Several of the families spent the weekend at Wisconsin Dells due to its close proximity to their training location in Wisconsin. Others rented cars to make the drive north for one final weekend at home in the Northland. In both cases, great experiences made for fond family memories, the kind that warm hearts and turn frowns into smiles when soldiers go off to war.
The long weekend was cherished by all and still in their thoughts upon their return to Wisconsin when they received the order to pack their bags and board the bus that would take them to the airport, signaling the next leg of the unit's historic journey. The smiles of anticipation from the unit's younger soldiers were ever-present, as were the mixed emotions of fathers, husbands, sisters and anyone else with someone back home, heavy on their mind, as the soldiers waited to board the plane.
Crazy Troop crossed "the pond" late into the night, touching down for fuel in Ireland before loading back into the plane to face the inevitable complexities of their current location. Upon landing in Kuwait the soldiers were greeted with a searing 125-plus-degree heat, the kind of heat that takes one's breath away. Soldiers on their first deployment commonly referenced the word "sauna" in describing the offensiveness of the conditions as they arrived in the Middle East. Crazy Troop was moved rapidly through a maze of locations and processes only to finally arrive to their permanent location in the middle of the night - most fighting a battle between jet-lag and hunger at the same time. The veteran leaders of the unit knew it was all part of the journey.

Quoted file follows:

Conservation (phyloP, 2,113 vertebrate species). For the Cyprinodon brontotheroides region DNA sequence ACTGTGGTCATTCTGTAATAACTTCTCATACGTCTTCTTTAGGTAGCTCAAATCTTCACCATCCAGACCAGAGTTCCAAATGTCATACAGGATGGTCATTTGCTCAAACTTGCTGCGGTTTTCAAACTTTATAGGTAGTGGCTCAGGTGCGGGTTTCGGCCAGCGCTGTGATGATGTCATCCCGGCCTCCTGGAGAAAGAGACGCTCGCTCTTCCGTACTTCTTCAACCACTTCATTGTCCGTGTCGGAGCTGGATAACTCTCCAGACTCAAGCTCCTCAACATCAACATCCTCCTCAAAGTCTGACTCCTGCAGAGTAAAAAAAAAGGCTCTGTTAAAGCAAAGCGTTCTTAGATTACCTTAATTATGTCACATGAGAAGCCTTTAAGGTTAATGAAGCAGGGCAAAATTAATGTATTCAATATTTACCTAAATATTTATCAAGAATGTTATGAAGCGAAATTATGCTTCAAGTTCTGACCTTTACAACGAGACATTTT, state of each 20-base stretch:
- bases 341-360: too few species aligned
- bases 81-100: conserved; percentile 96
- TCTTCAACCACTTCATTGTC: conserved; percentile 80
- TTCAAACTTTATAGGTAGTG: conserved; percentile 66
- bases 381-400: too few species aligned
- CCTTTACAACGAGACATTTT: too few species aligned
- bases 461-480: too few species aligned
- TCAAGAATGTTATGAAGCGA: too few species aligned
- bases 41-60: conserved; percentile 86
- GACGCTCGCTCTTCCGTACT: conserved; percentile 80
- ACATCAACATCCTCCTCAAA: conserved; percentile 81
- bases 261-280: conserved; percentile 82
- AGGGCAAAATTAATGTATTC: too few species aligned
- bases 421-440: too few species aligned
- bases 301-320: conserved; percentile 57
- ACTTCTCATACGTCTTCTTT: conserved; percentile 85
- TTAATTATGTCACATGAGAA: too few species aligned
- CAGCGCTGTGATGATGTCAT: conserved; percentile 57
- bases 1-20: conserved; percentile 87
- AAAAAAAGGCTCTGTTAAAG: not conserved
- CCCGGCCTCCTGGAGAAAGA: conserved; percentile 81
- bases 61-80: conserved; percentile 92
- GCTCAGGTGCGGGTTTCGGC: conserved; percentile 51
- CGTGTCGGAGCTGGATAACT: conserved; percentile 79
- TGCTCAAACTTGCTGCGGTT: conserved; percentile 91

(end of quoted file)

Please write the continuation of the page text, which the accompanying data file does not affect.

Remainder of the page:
The soldiers of Crazy Troop met their outgoing counterparts from the New Hampshire Army National Guard and learned from them as they walked through what they had done to accomplish the mission during their deployment. The Minnesota and New Hampshire soldiers conducted a joint mission known as an "RIP" mission, which stands for relief in place. They accompanied the Cloquet soldiers and showed them the intricacies of the routes they would be travelling throughout Iraq as the Cloquet soldiers provide security to the logistical convoys of trucks tasked with removing the tons of American equipment still remaining in Iraq after years of war. A lot was learned and absorbed as Crazy Troop travelled hundreds of miles over several days to learn and discuss tactics; each examined against the Cavalry's own tactics to culminate a finished product for the unit's best possible chances at success throughout the perils of Iraq.
A ceremony marked the transfer of authority from New Hampshire's 3rd Battalion, 197th Field Artillery to Minnesota's 1st Squadron, 94th Cavalry, Aug. 17. The 94th Cavalry, Crazy Troop's parent organization, now controls the mission to provide security to the largest logistical movement of wartime supplies in known history, as the U.S. continues to move equipment out of Iraq.
The soldiers of Cloquet's Crazy Troop have proved vital in this endeavor, already logging over 50,000 miles throughout the Iraqi theatre of operations during their first month.